Alun Rees - Dental Business Coach

Alun K Rees BDS is The Dental Business Coach. An experienced dental practice owner who changed career he now works as a coach, consultant, troubleshooter, analyst, speaker, writer & broadcaster. He brings the wisdom gained from his and others’ successes to help his clients achieve the rewards their work and dedication deserve.

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4 minutes reading time (848 words)

How can you tell a good dentist?

Sig_20210222-190251_1 Sign of a _good_ dentist

There is always a risk in asking the question “How can you tell a good dentist?” Some people reading it will take offence, others may feel threatened, a few will read and conclude half way through that there is no point in continuing. Hopefully there will be the persistent ones who will take some time to ponder the question and even come up with an answer or two, if you do please feel free to share.

I recently wrote about Dental Education, whether it is being done properly and how can we know? Are dentists regarded as “proper” medical specialists as they should be? If so, how do we know that they remain good enough?

Wearing my patient’s hat and growing older by the day, I want to know and trust my clinician, to feel that they are up to date and aware of current thinking but not obsessed by it because it is new. If they are using new technology I expect them to be able to justify its use. I hope that it is not a merely a new toy which they bought on a recent course after being impressed by the Key Opinion Leader who was speaking, and who was also sponsored by the company selling the new kit.

Ask a group of car drivers if they are better than average and the majority will say they are. Trying the exercise with collections of dentists and asking, “are you a better than average dentist?” the result is much the same. The exception being young dentist groups where fewer than 50% raise their hands, possibly due to modesty or fear of being picked upon.

You can argue that dentists on courses or at meetings are better, or at least keener, than average as they have made the effort to attend and hope to learn something. If you believe there can be a majority who are better than average, stop reading now.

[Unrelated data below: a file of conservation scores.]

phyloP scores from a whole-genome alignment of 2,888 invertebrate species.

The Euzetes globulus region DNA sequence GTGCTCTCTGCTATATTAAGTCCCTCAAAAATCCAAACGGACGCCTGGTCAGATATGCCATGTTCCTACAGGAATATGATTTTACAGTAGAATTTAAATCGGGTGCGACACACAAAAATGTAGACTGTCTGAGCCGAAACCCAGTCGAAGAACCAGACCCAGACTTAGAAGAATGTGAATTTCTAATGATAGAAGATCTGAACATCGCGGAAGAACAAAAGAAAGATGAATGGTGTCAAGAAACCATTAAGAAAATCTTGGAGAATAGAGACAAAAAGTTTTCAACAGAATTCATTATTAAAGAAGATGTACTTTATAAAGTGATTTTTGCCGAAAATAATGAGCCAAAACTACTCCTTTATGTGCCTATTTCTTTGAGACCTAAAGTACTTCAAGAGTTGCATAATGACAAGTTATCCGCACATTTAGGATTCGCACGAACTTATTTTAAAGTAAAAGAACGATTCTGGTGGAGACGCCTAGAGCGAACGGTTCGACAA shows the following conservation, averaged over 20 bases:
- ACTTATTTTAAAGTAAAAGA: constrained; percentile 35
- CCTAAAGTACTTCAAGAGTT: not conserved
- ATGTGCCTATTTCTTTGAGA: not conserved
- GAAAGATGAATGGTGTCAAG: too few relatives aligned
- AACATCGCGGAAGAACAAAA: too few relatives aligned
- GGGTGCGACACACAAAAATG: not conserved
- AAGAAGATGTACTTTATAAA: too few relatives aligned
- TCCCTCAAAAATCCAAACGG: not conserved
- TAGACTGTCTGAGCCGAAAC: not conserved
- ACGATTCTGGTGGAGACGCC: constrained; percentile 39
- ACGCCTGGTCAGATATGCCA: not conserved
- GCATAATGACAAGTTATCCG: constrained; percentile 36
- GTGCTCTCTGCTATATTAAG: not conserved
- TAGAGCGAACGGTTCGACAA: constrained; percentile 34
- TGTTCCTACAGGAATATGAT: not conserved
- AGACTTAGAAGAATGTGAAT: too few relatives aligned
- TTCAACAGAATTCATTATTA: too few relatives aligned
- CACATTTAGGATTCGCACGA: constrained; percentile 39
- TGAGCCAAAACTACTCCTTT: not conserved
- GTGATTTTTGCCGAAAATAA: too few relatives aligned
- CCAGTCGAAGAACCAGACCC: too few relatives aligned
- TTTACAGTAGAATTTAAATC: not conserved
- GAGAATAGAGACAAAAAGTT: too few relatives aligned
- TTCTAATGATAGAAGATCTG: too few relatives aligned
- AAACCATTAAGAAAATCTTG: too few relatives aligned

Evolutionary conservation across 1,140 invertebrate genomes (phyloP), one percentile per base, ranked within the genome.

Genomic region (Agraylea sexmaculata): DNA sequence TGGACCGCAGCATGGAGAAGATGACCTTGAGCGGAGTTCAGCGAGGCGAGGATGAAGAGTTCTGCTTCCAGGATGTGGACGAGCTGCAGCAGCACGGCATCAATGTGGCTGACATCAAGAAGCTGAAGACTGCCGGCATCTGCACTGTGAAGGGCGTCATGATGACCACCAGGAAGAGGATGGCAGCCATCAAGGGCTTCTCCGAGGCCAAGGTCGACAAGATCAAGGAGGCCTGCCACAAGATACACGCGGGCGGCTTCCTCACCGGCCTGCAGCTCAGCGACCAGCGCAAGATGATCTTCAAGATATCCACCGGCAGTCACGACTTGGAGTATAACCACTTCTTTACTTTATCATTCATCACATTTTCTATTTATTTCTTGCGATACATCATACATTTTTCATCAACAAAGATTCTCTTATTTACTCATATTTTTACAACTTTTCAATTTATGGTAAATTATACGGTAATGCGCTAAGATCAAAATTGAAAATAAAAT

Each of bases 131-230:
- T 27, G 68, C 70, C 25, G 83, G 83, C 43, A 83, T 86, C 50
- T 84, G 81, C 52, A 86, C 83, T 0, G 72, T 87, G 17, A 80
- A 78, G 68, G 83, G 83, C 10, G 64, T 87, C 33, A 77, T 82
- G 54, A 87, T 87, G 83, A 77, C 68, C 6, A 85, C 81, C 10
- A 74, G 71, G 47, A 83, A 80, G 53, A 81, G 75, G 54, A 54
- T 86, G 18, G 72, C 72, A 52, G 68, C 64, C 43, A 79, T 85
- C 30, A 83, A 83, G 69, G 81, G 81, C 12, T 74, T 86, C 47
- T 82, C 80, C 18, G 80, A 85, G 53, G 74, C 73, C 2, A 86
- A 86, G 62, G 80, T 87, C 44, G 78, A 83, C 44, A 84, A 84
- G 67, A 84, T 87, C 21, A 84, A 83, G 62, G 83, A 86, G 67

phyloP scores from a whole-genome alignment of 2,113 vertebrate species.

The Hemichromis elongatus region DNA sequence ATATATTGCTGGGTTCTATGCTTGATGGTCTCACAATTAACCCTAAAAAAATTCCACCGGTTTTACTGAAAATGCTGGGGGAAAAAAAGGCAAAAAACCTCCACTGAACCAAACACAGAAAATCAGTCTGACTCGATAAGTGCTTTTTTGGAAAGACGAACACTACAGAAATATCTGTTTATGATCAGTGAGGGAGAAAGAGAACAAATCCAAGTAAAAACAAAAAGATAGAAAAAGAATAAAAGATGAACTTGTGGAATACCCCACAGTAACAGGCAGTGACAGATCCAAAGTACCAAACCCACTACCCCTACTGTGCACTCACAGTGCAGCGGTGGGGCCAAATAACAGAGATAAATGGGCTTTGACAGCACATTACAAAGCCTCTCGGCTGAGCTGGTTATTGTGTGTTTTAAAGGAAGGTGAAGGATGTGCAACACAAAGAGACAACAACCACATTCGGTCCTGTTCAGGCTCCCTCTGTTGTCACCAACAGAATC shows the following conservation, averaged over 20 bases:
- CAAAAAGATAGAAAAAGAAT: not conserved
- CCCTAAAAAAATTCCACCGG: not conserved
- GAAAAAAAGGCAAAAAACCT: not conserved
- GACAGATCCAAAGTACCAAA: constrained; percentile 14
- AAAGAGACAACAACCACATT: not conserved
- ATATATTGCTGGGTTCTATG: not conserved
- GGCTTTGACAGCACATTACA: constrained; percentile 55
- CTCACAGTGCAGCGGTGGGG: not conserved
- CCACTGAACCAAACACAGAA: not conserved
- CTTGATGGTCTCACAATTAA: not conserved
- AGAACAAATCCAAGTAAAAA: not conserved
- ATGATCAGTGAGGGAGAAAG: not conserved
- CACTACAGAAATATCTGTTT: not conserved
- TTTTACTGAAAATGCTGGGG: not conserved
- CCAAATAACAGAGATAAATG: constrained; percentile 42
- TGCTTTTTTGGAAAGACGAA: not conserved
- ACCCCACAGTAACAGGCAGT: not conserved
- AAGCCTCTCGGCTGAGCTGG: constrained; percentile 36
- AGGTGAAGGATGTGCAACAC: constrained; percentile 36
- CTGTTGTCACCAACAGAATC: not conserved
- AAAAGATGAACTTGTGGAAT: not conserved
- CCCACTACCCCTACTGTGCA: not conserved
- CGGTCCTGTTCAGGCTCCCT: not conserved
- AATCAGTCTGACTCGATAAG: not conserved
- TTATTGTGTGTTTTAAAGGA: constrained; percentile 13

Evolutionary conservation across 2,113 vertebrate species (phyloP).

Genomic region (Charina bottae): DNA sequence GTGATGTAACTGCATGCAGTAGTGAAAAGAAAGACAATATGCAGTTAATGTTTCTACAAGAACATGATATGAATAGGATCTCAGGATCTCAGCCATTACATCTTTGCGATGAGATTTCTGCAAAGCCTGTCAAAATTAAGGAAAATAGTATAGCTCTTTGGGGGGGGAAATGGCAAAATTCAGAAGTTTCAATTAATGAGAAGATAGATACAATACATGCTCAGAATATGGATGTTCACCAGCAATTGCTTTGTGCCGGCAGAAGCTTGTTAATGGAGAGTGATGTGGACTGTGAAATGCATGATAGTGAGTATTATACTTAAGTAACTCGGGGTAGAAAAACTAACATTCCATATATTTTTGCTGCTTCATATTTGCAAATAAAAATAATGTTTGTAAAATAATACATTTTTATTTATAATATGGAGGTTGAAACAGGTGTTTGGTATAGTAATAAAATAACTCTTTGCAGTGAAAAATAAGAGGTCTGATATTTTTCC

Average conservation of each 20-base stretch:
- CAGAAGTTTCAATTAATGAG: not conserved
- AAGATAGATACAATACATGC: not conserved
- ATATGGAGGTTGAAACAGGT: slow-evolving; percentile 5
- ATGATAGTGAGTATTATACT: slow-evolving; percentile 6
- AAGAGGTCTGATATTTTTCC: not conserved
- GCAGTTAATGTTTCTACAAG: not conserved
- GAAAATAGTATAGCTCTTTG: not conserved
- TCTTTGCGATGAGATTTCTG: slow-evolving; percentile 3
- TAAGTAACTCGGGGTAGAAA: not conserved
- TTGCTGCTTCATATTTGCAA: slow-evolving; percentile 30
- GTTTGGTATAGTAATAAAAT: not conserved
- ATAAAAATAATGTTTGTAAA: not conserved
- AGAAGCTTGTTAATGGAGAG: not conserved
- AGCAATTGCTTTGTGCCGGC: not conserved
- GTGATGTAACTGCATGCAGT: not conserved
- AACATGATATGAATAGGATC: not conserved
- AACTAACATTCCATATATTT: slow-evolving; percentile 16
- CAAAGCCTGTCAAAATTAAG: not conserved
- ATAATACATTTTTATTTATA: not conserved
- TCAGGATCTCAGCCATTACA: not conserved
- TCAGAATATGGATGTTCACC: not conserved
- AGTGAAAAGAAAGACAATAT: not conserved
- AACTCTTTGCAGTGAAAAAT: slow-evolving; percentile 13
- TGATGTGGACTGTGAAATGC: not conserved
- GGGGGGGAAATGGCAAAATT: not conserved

Frank Davidoff, the celebrated US physician, has a telling metaphor for medical competence: he likens it to Dark Matter, the material physicists think makes up most of the Universe, and about which we know so little. Clinical competence would, in this analogy, be the material that literally holds and binds clinical practice – our professional lives – together. How come we know so little about it? How do we recognise it and measure it?

In the ideal world every clinician would undertake an examination of his or her own diagnostic and manual skills on a regular basis. Is it beyond our wit to devise a way of testing and measuring those skills so they are used as a positive way of encouraging clinicians? Or would their use bring checks from “above” rather than trusting the individual to improve? I have often spoken about the "Silo Existence” most dentists inhabit. Would re-assessment be so feared or resented if it were compulsory. And how would it be graded? Sub-optimal, adequate, optimal?

What stops dentists getting readily involved in regular appraisal of their abilities? I have encountered and also felt personally, in my clinical days, several reasons are at play.

There is the perception that it is a waste of time and energy. When the NHS introduced compulsory peer review and audits a couple of decades ago, I was disappointed at the limitation of topics and the fact that the supervisor sent me a sheet on how to complete the procedures, for each topic, correctly.

Some dentists just “know” they are better than average. The conclusions are usually ill founded, and the reasons include them likening passing BDS to passing a driving test. They have not caused any accidents since then so all must be fine.

Some are frightened by the thought of the process. They are scared of being found out, usually with no good reason. Some of my contemporaries described their years spent on undergraduate clinics as “confrontation and humiliation” and the thought of returning to being judged does not appeal.

Others would rather avoid criticism, perhaps because they know they would be critical in the same position.

Another view is that the whole process would turn into a box ticking exercise, or that whatever is being assessed might be taken out of context and the wrong conclusions drawn leading to misleading consequences and further problems. Has the CQC’s involvement in dentistry really benefitted patients?

I am aware that there are both study clubs and mastermind groups where people bring and share their successes, failures and headache cases in equal numbers. These groups are usually the polar opposite of the “look how brilliant I am” posts on Facebook, Instagram and other media, which can intimidate those who may lack such vigorous confidence.

I don’t have any absolute answers but I do believe that compulsory re-validation is likely to come about. The best way to for dental clinicians to be prepared is to think and plan ahead of the process and ensure that what they are doing is clearly above the standards laid down. That will mean co-operating and sharing, which can only benefit all of us.

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